Adventures in Baking: Maple Pumpkin Pie

On October 27-31, The Long Dark held an in-game Halloween event titled 4 Days of Night. I was excited to see my favorite game do an event for my favorite holiday, so I made time on each of the four days to settle in with a cup of hot cider and bask in the spooky nighttime atmosphere of 4DoN, and I’m beyond glad I did. It exceeded my expectations. I took a ton of screenshots, which I may post at a later time, but for now, this post is about baking.

On the 31st, players were treated to pumpkin pies that had the affect of keeping us warm to help combat the intense blizzard that also descended upon that fateful day. Being a baking enthusiast, I loved the look and idea of the pies, so I decided to whip up a real one on Halloween night.


The 4DoN pie’s defining visual feature is the paw print in the center. It’s easy enough to shape out of dough, and I placed it on top when the pie was a little more than halfway through baking. I probably could have placed it earlier because it turned out to have a lighter color than the crust, but it was still baked through.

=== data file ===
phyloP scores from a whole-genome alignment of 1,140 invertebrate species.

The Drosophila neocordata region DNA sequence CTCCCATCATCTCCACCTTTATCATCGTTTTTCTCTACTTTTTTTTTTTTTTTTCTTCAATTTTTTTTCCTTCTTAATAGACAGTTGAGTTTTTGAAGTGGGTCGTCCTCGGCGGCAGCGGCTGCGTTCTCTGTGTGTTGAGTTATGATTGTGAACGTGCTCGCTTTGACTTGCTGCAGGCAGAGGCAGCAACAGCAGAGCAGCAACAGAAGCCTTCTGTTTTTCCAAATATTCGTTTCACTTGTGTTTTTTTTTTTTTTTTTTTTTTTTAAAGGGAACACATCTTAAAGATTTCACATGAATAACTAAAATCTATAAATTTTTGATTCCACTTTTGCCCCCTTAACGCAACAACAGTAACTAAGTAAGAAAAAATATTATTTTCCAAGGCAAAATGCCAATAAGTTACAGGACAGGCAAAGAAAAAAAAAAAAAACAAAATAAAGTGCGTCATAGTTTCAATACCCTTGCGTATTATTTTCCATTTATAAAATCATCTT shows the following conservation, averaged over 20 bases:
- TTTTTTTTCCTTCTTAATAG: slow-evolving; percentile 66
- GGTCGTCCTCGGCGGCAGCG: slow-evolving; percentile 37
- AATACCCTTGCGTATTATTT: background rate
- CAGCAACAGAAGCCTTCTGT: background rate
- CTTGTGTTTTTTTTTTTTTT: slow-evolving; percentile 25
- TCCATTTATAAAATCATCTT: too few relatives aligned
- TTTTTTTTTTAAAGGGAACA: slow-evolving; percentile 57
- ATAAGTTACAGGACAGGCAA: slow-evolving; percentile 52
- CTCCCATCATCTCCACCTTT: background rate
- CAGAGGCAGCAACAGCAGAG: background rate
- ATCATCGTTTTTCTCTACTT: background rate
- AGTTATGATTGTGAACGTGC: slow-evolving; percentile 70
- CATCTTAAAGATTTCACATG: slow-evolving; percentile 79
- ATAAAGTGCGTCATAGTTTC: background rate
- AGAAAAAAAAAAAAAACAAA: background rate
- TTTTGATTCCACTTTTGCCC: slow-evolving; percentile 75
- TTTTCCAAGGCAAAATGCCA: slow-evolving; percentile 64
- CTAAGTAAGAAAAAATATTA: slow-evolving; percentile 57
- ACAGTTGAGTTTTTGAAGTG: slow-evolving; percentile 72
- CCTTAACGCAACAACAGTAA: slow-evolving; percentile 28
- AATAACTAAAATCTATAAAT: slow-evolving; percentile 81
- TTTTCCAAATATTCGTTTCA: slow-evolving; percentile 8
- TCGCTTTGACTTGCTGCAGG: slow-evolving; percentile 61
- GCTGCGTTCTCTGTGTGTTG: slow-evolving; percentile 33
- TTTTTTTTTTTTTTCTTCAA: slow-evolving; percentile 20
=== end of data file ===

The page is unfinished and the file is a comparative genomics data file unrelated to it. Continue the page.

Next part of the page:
I decided on a whim to add some maple flavor as a nod to The Long Dark‘s Canadian wilderness setting. I used maple extract, which added slightly more flavor but didn’t come out as strong as I would’ve liked. Next time I bake this, I think I’ll include maple syrup to give it even more of that distinct maple flavor as well as a denser texture. It was still delicious, though, and you really can’t go wrong with the combination of cinnamon, cloves, nutmeg, and ginger.

I also want to be sure to add that I adapted this recipe from this one, using adjusted measurements and different flavor combinations. My version makes two thinner pies, so you should have half of the mixture leftover for another pie. If you want to make one deep dish pie, you’ll have to bake it longer, I think about 65-75 minutes total.